When his father died, around 1562, he moved to Brescia. It appears Gasparo immediately rented a house and set up shop in the neighborhood hub of musical life, the Contrada Antegnati, known for the presence of a famous dynasty of organ builders and other skilled multi-instrumentalists, all of whom were located in the Second Quadra St. John, in front of the Palazzo Vecchio del Podestà (now Via Cairoli). From his ability almost immediately to rent a house with a shop in this sought-after neighborhood, in addition to the slight possibility of a substantial inheritance given his conspicuously large number of brothers and sisters, we can surmise that Gasparo was enjoying some measure of success in the family's traditional string making trade. His business was successful enough to allow him to marry Isabetta Cassetti daughter of a potter artisan and glassmaker three years later. During this time Gasparo cultivated a relationship with Girolamo Virchi, one of the most prominent artist-craftsmen of the city, cited in a 1563 document as "maestro de musica instrumentis." And in 1565 Virchi became godfather to Gasparo's child Francesco, the first of six others, three males called Marcantonio, two of whom died almost immediately, and three daughters.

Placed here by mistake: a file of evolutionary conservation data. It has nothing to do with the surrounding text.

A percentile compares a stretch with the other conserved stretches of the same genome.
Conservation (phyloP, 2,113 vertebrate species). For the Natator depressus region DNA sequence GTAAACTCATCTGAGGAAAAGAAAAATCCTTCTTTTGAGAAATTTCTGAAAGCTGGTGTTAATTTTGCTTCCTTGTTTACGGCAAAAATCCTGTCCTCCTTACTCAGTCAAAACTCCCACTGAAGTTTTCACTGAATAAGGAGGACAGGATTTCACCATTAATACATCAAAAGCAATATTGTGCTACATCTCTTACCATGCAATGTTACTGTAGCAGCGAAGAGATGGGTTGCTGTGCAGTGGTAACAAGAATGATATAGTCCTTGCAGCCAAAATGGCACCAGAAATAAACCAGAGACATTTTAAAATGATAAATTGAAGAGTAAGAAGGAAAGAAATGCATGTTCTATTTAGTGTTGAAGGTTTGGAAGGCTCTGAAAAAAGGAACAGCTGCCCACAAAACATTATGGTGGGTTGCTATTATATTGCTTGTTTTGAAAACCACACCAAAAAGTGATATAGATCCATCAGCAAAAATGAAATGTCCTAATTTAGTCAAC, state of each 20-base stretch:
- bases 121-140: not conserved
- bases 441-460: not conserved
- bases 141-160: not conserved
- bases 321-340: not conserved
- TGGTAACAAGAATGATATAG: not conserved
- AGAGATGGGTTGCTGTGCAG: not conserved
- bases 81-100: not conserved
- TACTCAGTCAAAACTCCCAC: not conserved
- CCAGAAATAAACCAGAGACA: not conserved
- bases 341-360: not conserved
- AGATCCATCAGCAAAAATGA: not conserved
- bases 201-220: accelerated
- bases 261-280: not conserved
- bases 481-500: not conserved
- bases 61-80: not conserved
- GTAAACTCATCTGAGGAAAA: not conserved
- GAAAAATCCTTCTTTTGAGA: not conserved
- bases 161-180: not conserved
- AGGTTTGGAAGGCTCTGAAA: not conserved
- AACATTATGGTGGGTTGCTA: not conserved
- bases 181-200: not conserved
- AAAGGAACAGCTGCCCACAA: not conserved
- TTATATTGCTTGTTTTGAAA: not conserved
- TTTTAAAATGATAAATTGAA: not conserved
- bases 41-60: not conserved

In addition, in that neighborhood lived two very famous organists of Brescia Cathedral, Fiorenzo Mascara and his successor Costanzo Antegnati, and a very good violin player, Giuseppe Biagini. Like many other Brescian multi-instrumentalists, Mascara was also an excellent viola da gamba player. This direct knowledge of, and friendship with Virchi and Antegnati's work opened up new artistic horizons resulting in improvements to the sound and design of strings and stringed instruments. An Appraisal of the Policy of 1568 (a tax return) testifies to a flourishing business, which continued to grow significantly. In 1575 he bought a house in the Cossere district, his historic headquarters, and subsequently manufactured many instruments. His workshop quickly became one of the most important in Europe in the second half of the 16th century for the production of every type of stringed instrument of the time. Gasparo developed the art of lutherie to a very high level, and passed on this tradition to five known students: his eldest son Francisco, the Frenchman Alexandro de Marsiliis (from Marseille, France), Giovanni Paolo Maggini from Botticino in the surroundings of Brescia, Jacomo de Lafranchini from Valle Camonica, and a luthier known only as Baptista. Exports reached Rome, Venice and France, as is clear from the Policy of 1588 and other documents; and he bought strings and precious woods for his art from Rome and Venice. The business allowed him to acquire extensive landholdings in the territory of Calvagese, with adjoining manor houses and farmhouses. Gasparo is known to have provided substantial assistance to his sister Ludovica, and acted as guardian to the three sons of his wife's brother, Rocco Cassetti, presumed dead, along with his own wife, in the plague of 1577.